(Note: This is a unit of "Schreibaufgabe.de")
"Show don't tell." - What does this mean? Instead of just naming the feelings of a protagonist, you better show your reader the actions that can be caused by those feelings.
Write a half page of text and then edit the text with focus on tells. Where have you written shallowly? Replace the tells with shows.
This challenge gave me more trouble than I'd expected. I realized I'm a person, who likes to orientate on VAKOG. In my opinion, it's (another) good way to express your character's feelings, if you write, what he/she sees, hears, feels, smells and/or tastes in a particular situation. I think, if you describe those things, your reader is not only in the 3rd position of a viewer, but straightly in 1st position of the character. So, the reader could more identify with him/her, instead of just viewing the outside reactions. Sure, these are important, too, to keep the story going on, but in one particular situation - like the challenge was demanding - it's hard for me to stay on plain outside descriptions.
So, I guess this time my outcome is quite topic failed.
Have you ever heard of Pavlov's dog? The Russian physician Ivan Pavlov found out, that he could make his dog salivate when it hears a bell ring.
Well, every springtime something similar seems to happen with Tessa. When the first motorcycles of the year appear on the roads, she automatically has to think of her first lesson on a heavy motorbike:
The good thing was, there were no thoughts about all that practical stuff, she was already used to bikes. For two years she was riding scooters and light bikes, so this moment was familiar and new at the same time.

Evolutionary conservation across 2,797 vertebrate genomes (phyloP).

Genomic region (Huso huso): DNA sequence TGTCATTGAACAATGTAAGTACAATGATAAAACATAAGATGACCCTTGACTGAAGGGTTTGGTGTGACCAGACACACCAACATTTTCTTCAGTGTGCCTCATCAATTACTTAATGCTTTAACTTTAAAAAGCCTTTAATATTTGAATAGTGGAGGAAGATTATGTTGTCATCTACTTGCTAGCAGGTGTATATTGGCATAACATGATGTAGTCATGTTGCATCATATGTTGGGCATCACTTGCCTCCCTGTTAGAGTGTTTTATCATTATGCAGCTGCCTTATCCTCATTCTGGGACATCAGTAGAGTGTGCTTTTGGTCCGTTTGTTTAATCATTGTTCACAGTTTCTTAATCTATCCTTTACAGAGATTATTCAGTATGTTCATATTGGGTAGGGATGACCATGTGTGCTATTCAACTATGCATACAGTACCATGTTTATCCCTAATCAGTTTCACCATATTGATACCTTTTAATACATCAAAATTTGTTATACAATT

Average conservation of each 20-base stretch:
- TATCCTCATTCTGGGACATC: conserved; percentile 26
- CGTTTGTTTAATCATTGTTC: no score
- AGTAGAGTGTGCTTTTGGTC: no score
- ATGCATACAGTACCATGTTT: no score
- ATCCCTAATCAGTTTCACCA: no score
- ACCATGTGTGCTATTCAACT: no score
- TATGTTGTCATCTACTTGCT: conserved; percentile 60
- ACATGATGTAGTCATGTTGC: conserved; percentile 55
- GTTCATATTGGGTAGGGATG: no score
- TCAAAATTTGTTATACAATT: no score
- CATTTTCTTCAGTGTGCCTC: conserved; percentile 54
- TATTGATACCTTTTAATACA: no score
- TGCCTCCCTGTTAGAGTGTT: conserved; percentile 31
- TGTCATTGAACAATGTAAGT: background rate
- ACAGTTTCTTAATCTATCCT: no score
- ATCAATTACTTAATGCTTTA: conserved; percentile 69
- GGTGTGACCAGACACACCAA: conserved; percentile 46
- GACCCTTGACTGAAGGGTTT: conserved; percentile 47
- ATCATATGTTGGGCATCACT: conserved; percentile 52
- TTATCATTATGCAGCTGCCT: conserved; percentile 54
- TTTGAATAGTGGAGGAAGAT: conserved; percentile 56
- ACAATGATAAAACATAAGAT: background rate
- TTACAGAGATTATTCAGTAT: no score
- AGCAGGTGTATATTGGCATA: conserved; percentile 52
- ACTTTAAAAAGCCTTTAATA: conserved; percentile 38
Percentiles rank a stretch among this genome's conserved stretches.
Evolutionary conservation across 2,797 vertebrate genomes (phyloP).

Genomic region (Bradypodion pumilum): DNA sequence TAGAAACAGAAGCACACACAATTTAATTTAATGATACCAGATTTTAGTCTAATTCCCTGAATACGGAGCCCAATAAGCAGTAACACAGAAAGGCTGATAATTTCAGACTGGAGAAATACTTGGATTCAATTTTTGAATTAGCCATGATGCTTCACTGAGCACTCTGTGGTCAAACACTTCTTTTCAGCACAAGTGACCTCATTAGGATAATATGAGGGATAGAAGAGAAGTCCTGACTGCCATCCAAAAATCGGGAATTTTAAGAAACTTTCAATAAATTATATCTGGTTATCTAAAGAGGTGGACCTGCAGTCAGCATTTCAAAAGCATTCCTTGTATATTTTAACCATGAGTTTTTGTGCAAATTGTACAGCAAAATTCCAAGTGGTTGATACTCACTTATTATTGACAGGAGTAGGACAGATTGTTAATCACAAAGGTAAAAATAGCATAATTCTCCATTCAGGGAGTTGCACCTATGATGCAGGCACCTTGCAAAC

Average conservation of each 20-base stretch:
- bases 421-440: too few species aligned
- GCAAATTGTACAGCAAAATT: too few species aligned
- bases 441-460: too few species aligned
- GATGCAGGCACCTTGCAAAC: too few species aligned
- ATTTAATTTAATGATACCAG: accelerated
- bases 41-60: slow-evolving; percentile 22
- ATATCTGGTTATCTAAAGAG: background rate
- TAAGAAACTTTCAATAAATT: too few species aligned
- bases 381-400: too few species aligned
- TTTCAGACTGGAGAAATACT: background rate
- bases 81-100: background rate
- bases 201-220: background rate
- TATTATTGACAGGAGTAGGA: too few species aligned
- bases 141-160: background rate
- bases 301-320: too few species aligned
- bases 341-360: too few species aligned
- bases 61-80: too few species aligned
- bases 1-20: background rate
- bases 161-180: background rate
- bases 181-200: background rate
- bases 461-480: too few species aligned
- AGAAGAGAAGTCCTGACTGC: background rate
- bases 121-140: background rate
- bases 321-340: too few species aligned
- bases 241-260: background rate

She mounted the bike. Thank God she was a tall woman, so there she stood, one foot to the ground, the other beside the gear. The heavy bike between her legs, she let it slightly swing, could feel the heavy weight of the engine. One thing was sure, if she ever lose balance and send her bike to the ground, she alone will never be able to lift it up again. Despite, the weight felt good. It was a promise for pure power. A twisting ball was growing in her guts, filled with anticipation and excitement. Her pulse was rising and her breath quickening. With a last check on her leather gloves, she bended over and started the engine. Some little turns on the gas ... Yeah, what a sound! A loud roar of a wild animal. As the cycle underneath her started to vibrate like a big cat's purr, pure adrenaline was poured out. Under her helmet her smile got wide, her eyes became a feverish, glowing glance. Preferably she would have danced for joy, but she knew it was better to concentrate, she had hell of respect of that engine. Now she released the clutch, lifted her leg. A generous turn on the gas and the bike accelerated instantly. Wow! This was better than roller coaster rides, much better! It was you, who had the power, to speedup the engine. She liked the way how the wind pulled on her leather clothes. And as the tank warmed under her body, she felt one with the bike. Together they flew over the streets. Even those nasty gas fumes were now the smell of freedom. Only if you make the experience of riding a heavy bike by yourself, you could truly feel and understand the meaning of a true Easy Rider! She would never forget and always know.
Continue with Exercise 04: Names Is For Tombstones
- Obviously, there are some fantastic images in my head. Some beautiful become alive in my travel-journals. Some weird find their way into my dream-diary. Some funny just bust out while composing my emails. Until it's the right time for me to get published, I want to get public, at least! That's what my blog is all about.
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- ► 2011 (174)
- Wreck This Journal: Burn This Page.
- Wreck This Journal: Make A Paper Chain.
- Wreck This Journal: Instructions.
- Wreck This Journal: This Book Belongs To.
- Quiz: Which Austen Heroine Are You?
- Writing Exercise 05: Clustering
- Creative Writing: Six-Word Stories
- Writing Exercise 04: Names Is For Tombstones ...
- Writing Exercise 03: Show Don't Tell
- Creative Writing: A Dialogue Story
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